Research Updates: Should biopsy samples be routinely collected from the duodenum and ileum in dogs with clinical signs suggestive of concurrent small and large bowel diarrhea? - Veterinary Medicine
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Research Updates: Should biopsy samples be routinely collected from the duodenum and ileum in dogs with clinical signs suggestive of concurrent small and large bowel diarrhea?



Based on these results, the authors concluded that collecting biopsy samples from the ileum does, in fact, appear warranted in dogs with clinical signs of both large and small bowel diarrhea. Obtaining biopsy samples from the most distal small intestinal segment would indeed have altered the final diagnosis in most dogs. When severity was considered as well, only one in 10 dogs would have had an unchanged diagnosis after examination of the ileal biopsy sample.

Unfortunately, most colonic biopsy samples obtained from the study dogs did not reveal any histopathologic lesions, emphasizing that ileal samples are required when examining the distal gastrointestinal tract. The authors note that in some cases, lesions were in fact identified in the ileum whereas the duodenum was histologically unremarkable, which may be because the distal intestine's thinner mucosa allows easier collection of adequate samples by most endoscopists. Alternatively, in some dogs, the ileum may be the location of earliest disease changes, in which case ileal biopsies would be required if diffuse disease did not yet involve the entire intestine.

Unfortunately, the authors did not report folate or cobalamin concentrations in this report, which would have provided indirect evidence about the extent of small intestinal disease in these dogs. Correlating the presence and degree of hypocobalaminemia with ileal histopathologic changes could prove to be a useful indicator as to the need to obtain biopsy samples from the ileum.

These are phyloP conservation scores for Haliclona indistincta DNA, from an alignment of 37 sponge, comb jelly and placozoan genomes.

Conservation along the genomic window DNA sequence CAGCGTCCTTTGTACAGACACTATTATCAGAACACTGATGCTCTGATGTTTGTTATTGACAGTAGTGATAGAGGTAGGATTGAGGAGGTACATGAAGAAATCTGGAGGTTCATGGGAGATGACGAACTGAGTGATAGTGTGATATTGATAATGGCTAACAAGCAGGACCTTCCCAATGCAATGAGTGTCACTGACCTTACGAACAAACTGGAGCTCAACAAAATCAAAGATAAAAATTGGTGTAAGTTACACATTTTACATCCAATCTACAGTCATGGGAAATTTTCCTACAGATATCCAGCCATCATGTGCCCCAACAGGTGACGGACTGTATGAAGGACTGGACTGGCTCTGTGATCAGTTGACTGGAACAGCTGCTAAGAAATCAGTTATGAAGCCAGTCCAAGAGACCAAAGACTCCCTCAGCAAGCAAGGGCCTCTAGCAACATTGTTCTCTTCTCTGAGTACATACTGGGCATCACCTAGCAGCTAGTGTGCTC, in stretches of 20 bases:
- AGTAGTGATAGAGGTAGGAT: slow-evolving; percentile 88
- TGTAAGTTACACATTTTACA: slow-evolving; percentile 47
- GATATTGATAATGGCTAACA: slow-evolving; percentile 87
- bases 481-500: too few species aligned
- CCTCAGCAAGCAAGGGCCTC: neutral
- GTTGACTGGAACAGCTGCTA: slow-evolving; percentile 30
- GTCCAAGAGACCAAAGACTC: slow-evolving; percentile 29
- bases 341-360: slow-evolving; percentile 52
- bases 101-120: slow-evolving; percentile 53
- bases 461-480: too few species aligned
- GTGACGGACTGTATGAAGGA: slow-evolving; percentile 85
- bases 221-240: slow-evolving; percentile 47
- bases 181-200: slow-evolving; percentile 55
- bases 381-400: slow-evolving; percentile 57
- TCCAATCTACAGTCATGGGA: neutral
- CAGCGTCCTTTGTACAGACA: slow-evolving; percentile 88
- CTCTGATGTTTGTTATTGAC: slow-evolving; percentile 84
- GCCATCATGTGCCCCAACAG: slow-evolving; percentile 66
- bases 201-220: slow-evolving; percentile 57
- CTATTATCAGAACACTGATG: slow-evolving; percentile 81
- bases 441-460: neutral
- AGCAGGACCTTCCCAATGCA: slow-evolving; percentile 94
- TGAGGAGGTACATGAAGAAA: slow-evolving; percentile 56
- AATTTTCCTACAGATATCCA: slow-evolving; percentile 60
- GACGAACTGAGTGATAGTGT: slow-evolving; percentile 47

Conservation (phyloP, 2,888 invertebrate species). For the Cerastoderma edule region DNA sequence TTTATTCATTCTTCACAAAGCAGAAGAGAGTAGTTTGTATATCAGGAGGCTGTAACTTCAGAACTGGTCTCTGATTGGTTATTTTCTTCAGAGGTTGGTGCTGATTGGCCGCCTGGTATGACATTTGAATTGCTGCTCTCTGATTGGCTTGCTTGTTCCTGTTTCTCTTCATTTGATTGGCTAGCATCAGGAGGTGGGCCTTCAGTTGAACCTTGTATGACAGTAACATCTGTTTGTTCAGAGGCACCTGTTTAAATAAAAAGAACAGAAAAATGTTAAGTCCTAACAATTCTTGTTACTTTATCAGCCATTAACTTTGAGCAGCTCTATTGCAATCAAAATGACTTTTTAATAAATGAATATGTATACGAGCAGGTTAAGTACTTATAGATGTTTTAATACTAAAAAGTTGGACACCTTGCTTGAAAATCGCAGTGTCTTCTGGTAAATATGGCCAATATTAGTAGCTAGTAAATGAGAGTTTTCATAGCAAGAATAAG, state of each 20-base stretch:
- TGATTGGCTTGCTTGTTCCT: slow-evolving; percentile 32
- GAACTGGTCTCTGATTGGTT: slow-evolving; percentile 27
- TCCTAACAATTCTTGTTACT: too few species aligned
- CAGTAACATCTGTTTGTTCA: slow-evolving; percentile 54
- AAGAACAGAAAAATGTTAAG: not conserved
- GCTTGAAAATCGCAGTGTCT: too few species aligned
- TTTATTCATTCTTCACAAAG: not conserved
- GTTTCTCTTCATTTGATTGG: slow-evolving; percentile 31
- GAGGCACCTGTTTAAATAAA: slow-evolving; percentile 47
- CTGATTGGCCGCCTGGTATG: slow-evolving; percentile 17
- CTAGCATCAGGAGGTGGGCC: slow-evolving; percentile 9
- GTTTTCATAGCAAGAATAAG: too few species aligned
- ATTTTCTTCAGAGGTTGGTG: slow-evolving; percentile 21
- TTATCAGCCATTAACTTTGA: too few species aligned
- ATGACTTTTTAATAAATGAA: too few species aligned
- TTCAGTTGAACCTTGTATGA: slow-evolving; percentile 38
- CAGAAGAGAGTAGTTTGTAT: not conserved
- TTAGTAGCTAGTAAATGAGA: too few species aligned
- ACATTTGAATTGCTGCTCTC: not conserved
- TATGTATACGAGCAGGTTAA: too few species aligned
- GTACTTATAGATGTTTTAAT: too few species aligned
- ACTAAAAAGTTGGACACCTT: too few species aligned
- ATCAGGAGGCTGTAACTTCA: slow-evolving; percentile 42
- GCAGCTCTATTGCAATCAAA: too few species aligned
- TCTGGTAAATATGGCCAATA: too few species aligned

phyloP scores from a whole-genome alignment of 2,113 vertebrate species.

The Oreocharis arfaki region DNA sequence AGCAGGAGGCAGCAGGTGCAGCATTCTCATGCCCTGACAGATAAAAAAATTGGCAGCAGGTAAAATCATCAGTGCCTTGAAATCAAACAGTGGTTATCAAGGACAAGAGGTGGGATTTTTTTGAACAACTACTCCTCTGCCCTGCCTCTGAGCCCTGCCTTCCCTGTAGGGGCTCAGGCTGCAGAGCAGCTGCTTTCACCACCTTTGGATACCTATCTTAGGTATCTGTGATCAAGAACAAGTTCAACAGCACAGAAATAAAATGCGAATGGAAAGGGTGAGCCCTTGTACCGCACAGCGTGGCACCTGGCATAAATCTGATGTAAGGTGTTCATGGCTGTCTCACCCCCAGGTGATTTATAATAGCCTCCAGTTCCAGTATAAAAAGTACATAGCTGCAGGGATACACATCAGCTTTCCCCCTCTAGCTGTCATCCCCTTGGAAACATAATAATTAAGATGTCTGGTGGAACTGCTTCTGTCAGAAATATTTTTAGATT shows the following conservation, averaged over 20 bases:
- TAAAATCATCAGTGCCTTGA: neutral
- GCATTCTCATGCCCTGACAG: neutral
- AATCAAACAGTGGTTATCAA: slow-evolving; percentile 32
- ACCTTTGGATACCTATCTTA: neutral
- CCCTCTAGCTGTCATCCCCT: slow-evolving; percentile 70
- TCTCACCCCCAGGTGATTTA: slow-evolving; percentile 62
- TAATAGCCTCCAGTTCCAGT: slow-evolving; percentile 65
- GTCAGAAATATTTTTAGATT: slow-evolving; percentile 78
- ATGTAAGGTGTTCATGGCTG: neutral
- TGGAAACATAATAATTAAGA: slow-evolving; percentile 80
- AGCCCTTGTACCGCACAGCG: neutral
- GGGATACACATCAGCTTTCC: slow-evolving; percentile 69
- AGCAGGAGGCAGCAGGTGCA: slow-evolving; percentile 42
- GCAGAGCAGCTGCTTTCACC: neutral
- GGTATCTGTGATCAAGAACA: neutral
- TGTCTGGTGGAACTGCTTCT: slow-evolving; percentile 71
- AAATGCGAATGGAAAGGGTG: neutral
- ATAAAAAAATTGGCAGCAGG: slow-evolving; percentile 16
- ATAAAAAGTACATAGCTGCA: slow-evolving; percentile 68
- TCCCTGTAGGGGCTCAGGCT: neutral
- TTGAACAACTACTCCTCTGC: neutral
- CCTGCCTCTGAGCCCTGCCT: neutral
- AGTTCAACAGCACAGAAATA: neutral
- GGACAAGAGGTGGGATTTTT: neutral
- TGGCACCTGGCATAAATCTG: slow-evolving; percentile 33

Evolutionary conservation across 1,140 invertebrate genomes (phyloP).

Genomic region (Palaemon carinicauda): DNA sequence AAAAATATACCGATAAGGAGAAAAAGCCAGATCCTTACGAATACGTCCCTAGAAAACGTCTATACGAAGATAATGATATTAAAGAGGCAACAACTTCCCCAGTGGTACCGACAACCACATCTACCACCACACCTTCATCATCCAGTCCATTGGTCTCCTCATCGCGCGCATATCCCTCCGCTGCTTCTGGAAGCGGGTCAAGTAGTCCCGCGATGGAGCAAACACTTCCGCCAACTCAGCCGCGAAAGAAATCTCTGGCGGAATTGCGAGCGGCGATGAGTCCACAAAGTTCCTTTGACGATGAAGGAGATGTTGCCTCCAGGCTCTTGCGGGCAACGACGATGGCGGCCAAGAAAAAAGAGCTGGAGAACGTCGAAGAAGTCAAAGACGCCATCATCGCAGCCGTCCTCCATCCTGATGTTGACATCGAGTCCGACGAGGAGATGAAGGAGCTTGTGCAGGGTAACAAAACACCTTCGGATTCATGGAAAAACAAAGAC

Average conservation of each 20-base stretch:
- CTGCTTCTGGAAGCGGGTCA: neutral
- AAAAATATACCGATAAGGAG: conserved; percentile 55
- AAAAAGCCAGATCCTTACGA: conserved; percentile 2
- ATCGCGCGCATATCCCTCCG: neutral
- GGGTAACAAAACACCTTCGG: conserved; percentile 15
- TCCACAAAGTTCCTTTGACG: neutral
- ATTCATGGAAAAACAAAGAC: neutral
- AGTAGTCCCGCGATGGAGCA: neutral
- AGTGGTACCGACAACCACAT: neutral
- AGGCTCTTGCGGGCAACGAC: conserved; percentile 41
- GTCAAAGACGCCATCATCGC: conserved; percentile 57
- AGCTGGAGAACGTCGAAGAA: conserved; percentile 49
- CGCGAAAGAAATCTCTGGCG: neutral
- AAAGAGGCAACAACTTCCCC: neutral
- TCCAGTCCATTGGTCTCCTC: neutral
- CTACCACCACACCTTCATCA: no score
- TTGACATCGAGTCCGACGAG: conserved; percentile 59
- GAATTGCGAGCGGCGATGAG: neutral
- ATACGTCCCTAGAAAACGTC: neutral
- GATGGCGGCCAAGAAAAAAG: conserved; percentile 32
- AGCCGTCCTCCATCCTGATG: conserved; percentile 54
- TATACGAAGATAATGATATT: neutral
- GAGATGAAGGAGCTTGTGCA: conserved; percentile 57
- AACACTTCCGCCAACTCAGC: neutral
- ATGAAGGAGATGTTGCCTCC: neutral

The primary limitations of this study are the failure to include dogs with intestinal lymphoma and the relatively high percentage of dogs with eosinophilic gastroenteritis. Because most published studies on idiopathic gastroenteritis (i.e. inflammatory bowel disease) have demonstrated that lymphocytic-plasmacytic enteritis is the most common histologic subtype encountered, the population included here raises concern for unintentional study bias. Additionally, although this study suggests that type and severity of inflammation may differ depending on which anatomic site is sampled in dogs with diffuse bowel clinical signs, the utility of obtaining ileal biopsies in patients with only small bowel diarrhea is still unknown.

Casamian-Sorrosal D, Willard MD, Murray JK, et al. Comparison of histopathologic findings in biopsies from the duodenum and ileum of dogs with enteropathy. J Vet Intern Med 2010;24(1):80-83.

The information in "Research Updates" was provided by Erika Meler, DVM, MS, and Barrak Pressler, DVM, PhD, DACVIM, Department of Veterinary Clinical Sciences, School of Veterinary Medicine, Purdue University, West Lafayette, IN 47907.


1. Willard MD, Mansell J, Fosgate GT, et al. Effect of sample quality on the sensitivity of endoscopic biopsy for detecting gastric and duodenal lesions in dogs and cats. J Vet Intern Med 2008;22(5):1084-1089.

2. Willard MD, Moore GE, Denton BD, et al. Effect of tissue processing on assessment of endoscopic intestinal biopsies in dogs and cats. J Vet Intern Med 2010;24(1):84-89.

3. Kleinschmidt S, Meneses F, Nolte I, et al. Retrospective study on the diagnostic value of full-thickness biopsies from the stomach and intestines in dogs with chronic gastrointestinal disease symptoms. Vet Pathol 2006;43(6):1000-1003.


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